Class work and finals aren't the only things that end when a college grad swings that tassel over the mortarboard. For many students who have had health insurance through a parent's employer or the college they attended, that coverage generally stops on or shortly after graduation day.
And while previous generations handled the transition by opting for health coverage that came with their first job, the shrinking benefits picture and current recession have kept many graduates from finding any job, much less one that comes with insurance.
Employers expect to hire 22% fewer recent college graduates this year than they did in 2008, according to the National Assn. of Colleges and Employers, reducing still further the likelihood that those former students will have health insurance.
In fact, 30% of young adults ages 19 to 29 are uninsured, making them the age group most likely to lack health coverage, according to a recent Gallup poll.
A study published last year by the Commonwealth Fund, a private health research group, found that 34% of college graduates do not have health insurance for at least some part of the year after graduation.
The situation is even bleaker given that the percentage of firms offering health insurance fell by 3% last year, to 60% from 63% in 2007, according to the Kaiser Family Foundation. The number is even lower for smaller companies, with only 48% of firms with three to nine employees offering coverage last year.
With so many graduates going without health insurance, Sara Collins, a vice president at the Commonwealth Fund and a co-author of that study, worries about the potential health and financial implications. "Lack of coverage . . . puts the health of young adults at risk, and can subject them, as well as their families, to potentially dire financial consequences," she says.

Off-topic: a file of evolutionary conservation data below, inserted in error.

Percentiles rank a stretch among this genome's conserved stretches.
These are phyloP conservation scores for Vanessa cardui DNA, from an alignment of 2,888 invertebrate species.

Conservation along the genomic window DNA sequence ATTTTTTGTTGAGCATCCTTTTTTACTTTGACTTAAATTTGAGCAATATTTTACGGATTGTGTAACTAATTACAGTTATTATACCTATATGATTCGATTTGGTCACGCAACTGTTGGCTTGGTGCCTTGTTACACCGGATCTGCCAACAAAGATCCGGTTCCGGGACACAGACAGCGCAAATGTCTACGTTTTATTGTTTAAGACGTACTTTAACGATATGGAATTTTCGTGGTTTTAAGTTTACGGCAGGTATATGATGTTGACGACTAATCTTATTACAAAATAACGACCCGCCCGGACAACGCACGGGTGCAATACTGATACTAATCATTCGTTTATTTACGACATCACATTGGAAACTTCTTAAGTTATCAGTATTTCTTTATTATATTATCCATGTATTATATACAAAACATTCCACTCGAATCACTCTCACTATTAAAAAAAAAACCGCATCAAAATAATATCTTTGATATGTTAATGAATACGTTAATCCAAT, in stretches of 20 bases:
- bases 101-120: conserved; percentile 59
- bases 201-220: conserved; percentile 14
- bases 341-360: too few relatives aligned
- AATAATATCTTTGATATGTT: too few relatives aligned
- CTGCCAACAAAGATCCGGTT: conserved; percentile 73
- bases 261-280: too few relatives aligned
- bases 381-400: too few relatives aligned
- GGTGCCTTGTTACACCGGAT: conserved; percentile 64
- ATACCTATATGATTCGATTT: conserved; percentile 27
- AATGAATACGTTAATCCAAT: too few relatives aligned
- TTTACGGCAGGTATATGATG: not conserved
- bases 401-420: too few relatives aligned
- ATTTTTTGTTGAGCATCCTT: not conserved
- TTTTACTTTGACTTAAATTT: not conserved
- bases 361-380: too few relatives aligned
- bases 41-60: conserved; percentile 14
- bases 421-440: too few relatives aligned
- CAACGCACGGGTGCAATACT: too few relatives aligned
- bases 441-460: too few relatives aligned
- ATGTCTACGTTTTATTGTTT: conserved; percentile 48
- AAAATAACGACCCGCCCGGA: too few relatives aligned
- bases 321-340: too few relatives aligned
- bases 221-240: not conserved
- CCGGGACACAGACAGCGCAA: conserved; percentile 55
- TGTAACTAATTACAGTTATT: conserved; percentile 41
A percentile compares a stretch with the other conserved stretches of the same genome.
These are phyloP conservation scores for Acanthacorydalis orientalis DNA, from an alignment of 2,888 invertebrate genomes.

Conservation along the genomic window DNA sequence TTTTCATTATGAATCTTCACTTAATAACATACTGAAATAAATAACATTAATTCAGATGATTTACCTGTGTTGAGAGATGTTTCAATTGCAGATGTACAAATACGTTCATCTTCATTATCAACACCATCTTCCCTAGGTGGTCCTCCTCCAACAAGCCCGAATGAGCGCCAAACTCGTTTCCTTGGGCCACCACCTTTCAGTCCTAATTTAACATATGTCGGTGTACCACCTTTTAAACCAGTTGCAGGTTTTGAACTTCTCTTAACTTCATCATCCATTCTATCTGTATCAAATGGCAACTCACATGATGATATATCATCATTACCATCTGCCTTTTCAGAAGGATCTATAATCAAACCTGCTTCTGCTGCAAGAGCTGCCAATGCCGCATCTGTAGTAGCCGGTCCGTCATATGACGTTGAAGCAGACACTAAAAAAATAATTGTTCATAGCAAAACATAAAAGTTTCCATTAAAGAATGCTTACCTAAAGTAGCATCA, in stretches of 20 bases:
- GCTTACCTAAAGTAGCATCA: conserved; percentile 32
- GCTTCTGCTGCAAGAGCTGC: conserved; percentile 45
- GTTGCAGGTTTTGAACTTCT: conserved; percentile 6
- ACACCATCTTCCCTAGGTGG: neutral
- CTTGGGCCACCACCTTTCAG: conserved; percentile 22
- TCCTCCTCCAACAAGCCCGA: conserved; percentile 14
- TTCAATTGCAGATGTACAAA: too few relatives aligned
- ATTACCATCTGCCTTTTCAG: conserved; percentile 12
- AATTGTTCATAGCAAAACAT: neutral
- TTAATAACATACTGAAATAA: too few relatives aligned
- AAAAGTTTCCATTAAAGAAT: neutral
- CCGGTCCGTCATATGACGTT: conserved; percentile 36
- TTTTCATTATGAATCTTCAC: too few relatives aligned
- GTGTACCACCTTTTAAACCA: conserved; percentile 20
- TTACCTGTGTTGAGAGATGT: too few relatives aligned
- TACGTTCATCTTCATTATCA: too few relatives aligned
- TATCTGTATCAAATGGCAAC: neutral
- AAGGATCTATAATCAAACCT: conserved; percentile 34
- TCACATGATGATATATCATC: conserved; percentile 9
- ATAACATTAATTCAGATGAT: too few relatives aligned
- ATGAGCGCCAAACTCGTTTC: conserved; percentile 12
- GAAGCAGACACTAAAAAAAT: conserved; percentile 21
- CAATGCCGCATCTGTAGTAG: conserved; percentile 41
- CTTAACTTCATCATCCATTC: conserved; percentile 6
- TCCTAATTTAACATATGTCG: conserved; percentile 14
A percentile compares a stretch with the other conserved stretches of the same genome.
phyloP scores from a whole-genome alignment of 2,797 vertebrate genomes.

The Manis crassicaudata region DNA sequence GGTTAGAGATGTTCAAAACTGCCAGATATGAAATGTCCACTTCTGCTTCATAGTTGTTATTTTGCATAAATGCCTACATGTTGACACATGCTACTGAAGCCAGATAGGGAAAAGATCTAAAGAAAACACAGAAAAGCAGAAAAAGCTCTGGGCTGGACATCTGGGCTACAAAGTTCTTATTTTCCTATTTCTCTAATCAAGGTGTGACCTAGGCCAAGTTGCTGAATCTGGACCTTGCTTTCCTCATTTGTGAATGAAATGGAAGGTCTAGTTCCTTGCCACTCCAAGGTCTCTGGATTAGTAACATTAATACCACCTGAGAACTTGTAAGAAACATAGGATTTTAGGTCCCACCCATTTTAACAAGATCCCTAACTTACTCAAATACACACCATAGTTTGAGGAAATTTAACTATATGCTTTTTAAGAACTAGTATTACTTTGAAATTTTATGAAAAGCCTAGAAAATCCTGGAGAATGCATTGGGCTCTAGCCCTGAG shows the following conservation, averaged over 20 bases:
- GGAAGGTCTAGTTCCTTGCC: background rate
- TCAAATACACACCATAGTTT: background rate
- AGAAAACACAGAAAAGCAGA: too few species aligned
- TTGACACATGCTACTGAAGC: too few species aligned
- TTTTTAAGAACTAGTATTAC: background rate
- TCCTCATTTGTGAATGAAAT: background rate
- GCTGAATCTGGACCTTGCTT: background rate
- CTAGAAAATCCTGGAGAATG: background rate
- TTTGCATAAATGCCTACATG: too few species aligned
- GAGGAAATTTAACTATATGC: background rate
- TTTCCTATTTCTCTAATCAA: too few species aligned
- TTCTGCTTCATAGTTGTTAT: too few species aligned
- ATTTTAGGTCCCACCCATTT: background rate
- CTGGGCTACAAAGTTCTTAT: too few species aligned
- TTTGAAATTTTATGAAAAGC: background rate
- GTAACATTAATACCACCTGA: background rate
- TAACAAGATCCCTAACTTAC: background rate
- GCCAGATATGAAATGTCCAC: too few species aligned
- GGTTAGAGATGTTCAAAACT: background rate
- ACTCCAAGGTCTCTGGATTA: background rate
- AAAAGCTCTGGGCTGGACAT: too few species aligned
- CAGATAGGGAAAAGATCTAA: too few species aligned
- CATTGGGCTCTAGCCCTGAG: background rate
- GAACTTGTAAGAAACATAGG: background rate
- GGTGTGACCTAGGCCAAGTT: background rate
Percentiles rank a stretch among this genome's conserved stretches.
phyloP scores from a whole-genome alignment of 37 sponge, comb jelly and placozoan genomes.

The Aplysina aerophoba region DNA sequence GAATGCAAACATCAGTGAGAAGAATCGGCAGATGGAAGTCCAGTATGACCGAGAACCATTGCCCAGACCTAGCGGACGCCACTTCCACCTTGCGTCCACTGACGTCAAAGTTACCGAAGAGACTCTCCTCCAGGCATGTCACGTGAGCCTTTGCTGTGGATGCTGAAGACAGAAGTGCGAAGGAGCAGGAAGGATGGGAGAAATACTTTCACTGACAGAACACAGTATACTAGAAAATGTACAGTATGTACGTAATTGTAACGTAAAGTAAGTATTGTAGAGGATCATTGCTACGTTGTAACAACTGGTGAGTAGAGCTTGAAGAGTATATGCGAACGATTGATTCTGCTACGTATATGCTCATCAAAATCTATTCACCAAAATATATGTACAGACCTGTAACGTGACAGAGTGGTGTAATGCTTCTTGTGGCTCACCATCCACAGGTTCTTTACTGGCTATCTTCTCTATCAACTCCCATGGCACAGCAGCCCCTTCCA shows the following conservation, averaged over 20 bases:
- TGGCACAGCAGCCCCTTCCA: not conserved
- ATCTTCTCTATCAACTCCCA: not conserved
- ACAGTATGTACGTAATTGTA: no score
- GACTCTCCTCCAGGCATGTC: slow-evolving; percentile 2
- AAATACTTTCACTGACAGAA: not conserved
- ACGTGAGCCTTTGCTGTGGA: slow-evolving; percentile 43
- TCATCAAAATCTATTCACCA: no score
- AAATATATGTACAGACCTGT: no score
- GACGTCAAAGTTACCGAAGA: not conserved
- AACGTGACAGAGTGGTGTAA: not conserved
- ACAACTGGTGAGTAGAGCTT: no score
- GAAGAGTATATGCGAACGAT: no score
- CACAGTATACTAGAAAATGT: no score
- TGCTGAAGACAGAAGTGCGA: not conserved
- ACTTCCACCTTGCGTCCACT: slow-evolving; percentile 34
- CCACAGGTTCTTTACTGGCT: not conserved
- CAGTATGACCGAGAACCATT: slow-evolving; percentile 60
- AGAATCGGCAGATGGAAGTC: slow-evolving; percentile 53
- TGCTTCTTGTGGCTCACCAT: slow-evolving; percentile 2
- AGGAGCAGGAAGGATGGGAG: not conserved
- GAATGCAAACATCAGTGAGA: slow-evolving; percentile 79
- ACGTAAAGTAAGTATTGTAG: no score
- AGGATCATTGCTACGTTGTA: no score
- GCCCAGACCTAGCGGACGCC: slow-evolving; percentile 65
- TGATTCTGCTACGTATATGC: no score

Cost is another key reason so many recent graduates go without. Young adults may be prepared to bet their health against a job around the corner with ample health coverage, or even double down on that bet by not signing up for employer-sponsored coverage once they start working.
But that wager could be expensive.
Sure, a newly minted graduate could stay healthy and accident-free -- and wonder why he or she had spent money on health insurance in the first place. But, according to the federal Agency for Healthcare Research and Quality in Rockville, Md., people with coverage are more likely to have a regular doctor and to get care when they need it.
Insurance also provides financial protection in the event of an unexpected, and expensive, serious illness or injury.
A Harvard study released in early June found that medical expenses were behind 62% of all personal bankruptcies filed in the U.S. in 2007, and that 78% of people filing for bankruptcy had at least some insurance.
Mark Rukavina, executive director of the Access Project, a health reform advocacy group in Boston, strongly urges college grads to research their options. He adds, "Pay out for the best insurance possible."
See the accompanying article for how to get started.